How does Stevenson show the reader the extent of henry Jekyll’s torment in the final section of the novella “Henry Jekyll’s full statement of the case”?
Stevenson shows the reader the extent of Henry Jekylls torment in “Henry Jekylls full statement of the case. Jekylls torment is seen throughout the chapter. We see the ideas like the torment of divided self, shame and remorse, self-destruction and suicidal thoughts (and the fear they create) the torment of temptation and addiction. These are just some of the main ideas throughout Henry Jekylls full statement of the case.
The torment of the divided self is clearly seen throughout this chapter. Jekyll doesn't know what state he wants to remain in; Edward Hyde or Henry Jekyll. It is as if he is having a war within himself. At the start of this novella we see that Jekyll uses Hyde as a division, but now he feels its slavery” My new power tempted me until I fell in slavery”. Stevenson uses this to show the reader that Hyde has the upper hand on Jekyll, as if he is in control of Jekylls body. “The difficulty had been to throw off the body of Jekyll, it had of late. Gradually but decidedly transferred itself to the other side.” This clearly shows that Jekyll has little power of Hyde, he has lost control. Jekylls state reminds me of a drug addict. They try it for a start and have control, but then as time passes the drug starts controlling them. Consequently in Jekylls case he has experienced the torment of the divided self.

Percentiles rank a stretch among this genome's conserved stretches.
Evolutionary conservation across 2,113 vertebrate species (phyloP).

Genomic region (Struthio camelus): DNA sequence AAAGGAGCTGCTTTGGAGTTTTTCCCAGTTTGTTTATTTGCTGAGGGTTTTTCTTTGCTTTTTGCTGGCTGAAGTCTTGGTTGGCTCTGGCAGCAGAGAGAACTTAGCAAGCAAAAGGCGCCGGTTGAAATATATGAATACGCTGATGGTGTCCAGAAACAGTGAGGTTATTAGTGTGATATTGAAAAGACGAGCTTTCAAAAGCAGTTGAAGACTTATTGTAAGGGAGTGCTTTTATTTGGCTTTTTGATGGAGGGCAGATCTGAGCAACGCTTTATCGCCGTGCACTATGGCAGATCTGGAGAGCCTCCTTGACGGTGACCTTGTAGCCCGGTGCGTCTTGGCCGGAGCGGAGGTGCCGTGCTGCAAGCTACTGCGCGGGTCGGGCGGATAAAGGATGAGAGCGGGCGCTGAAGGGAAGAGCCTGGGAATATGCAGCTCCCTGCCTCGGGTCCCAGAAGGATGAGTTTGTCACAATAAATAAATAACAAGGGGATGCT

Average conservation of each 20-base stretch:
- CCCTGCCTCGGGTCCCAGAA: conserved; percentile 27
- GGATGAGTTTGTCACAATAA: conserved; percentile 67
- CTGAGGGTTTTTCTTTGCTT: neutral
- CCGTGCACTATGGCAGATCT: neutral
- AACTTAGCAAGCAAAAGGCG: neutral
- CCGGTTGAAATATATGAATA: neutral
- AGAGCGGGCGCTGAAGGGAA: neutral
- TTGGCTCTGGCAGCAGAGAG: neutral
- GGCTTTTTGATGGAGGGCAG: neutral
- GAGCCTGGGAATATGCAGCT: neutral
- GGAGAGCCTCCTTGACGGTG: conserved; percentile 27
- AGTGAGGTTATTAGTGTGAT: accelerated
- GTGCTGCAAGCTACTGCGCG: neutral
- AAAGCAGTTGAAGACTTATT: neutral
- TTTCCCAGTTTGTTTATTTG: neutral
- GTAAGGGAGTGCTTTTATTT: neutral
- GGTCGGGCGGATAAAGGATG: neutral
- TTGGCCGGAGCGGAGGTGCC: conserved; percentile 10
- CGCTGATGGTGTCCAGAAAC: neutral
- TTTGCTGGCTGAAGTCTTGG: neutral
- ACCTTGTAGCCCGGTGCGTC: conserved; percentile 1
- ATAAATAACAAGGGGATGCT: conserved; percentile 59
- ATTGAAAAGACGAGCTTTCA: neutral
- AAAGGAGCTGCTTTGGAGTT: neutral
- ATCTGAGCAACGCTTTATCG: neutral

In this chapter Jekyll goes through stages of shame and remorse. We see this when Stevenson writes in first person that Jekyll sees himself as “despised and friendless” He mentions that he is despised and friendless after what he did to both Lanyon and Utterson. Not only does he feel friendless and despised he lost confidence, self-esteem. “ I was suddenly aware that I had lost stature”. He feels remorse from getting both Lanyon and Utterson involved in his personal torment. This...
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